Recently confirmed Corbett DEP Secretary Chris Abruzzo thinks Pennsylvania, the nation’s third largest source of energy pollution, has already done it’s “fair share” to stop catastrophic climate change, and this has been the Corbett administration’s attitude for years.
That’s why the new draft Climate Change Action Plan doesn’t have any recommendation for action on an emissions reduction target, as previous iterations have had.
Katie Valentine says they only list a bunch of options for what we could do, and then basically shrug. The Corbett DEP wants to pretend they don’t have any power to change policy, but of course that’s wrong. They just don’t want to.
That’s not to let PA lawmakers in the legislature off the hook though – we’ve known for years what needs to happen but the laws aren’t getting passed.
It starts with canceling the almost $3 billion worth of annual tax subsidies for dirty energy in our state tax code.
There are also plenty of things the draft report says we could do to crack down on pollution from extractive industries, but I want to focus on the most politically challenging topic: land use and transportation.
The report says about a quarter of the GHG emissions come from our land use and transportation systems. Arguably some of the other sources of GHG pollution are related to land use too, but 25% is still really high and bringing that down will require significant changes. And the solution isn’t tougher fuel economy and building energy use standards – it’s fewer and shorter car trips, achieved through curbs on new suburban development plus increased urban infill development. From the report:
Brownfields redevelopment can be considered a sustainable practice because existing infrastructure is often re-used. Buildings, water and sewer services are already in place, so the need for new manufactured materials is reduced. The use of brownfields for housing and new industrial or commercial uses decreases “greenfield” development, which often results in loss of vegetation and trees.
Greenhouse gases are reduced when “greenfields” are kept green. Communities that promote the growth of public transportation and alternative walking/biking modes of travel would see a reduction in greenhouse gases due to less vehicle traffic and reduced emissions.
You’re probably used to hearing “brownfields” in the context of former industrial lands, but it should be read broadly here as including central cities.
What they’re saying is that channeling population growth into cities, where people walk and bike more and drive less, and away from low-density suburban and rural areas where people have to drive more is an important climate change mitigation strategy.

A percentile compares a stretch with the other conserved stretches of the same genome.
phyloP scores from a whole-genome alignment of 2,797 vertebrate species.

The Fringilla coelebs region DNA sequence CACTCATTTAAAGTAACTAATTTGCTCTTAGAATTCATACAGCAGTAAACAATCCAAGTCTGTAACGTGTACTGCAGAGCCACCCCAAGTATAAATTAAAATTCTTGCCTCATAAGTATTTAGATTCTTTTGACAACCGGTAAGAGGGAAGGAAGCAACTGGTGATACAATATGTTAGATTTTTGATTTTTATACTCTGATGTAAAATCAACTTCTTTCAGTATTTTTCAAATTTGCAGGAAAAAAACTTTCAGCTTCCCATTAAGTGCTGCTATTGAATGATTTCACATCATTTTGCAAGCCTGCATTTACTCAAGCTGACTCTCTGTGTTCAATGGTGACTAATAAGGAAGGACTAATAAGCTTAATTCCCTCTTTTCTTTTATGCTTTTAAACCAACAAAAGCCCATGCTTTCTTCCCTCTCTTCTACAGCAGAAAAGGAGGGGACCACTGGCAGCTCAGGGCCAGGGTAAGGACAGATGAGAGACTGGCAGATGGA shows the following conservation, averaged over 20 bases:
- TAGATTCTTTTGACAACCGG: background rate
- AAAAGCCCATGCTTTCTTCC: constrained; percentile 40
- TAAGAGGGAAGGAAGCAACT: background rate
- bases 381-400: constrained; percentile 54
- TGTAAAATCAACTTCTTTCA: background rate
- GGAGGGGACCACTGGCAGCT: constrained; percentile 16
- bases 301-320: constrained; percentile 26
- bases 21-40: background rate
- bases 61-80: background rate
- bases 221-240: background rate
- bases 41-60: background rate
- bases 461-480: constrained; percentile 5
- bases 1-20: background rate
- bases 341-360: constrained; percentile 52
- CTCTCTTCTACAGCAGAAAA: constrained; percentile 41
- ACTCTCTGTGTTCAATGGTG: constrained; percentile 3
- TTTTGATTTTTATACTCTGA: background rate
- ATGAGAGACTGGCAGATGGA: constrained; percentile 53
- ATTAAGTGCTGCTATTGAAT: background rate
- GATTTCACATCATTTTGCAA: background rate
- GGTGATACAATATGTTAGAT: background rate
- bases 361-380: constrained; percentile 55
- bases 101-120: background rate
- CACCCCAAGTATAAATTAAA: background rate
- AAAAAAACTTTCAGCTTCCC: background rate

They don’t “endorse” it because they don’t endorse anything, but lawmakers need to understand the importance and they need to start changing state laws to stop further suburban sprawl. The urgency of climate change means this is a state problem, not just a local problem, and it’s why the recent court decison on Act 13 affirming local zoning powers is so disturbing.
We can’t wait for 2548 different municipal governments to start doing this stuff. We need to start overriding local zoning from the state level to block further sprawl, and reign in central city politicians’ power to block infill development, by instituting stronger urban property rights:
Statewide land use and transportation policies that follow more sustainable “smart growth” principles that generate fewer private auto trips, promote the use of transit and non-motorized modes, and protect open spaces could minimize the generation of associated GHGs. Smart growth seeks to create more compact communities throughout the state, featuring walkable communities of concentrated development and a mixture of land uses that generate less vehicle traffic while being more supportive of auto trip-reduction measures, such as transit, non- motorized modes and TDM programs, such as car sharing, carpooling, etc. Smart growth also sites commercial and industrial facilities and growth with ready access to an efficient, multimodal freight transportation system.
Investing in growth recognizes that public transportation is first and foremost a public service, and that the sustainability of transit systems and services is dependent on demonstrating sound management practices and prudent use of public funding to attract and retain riders.
As the state’s overall and special-needs populations increase, efficient and effective personal mobility are increasingly necessary in the present and emerging economies. When high- occupancy modes are provided efficiently and used effectively, they decrease GHGs and other harmful emissions. Land development plans and implementations that provide sufficient density and connectivity for the institution of efficient and effective transit services are integral to system and ridership growth.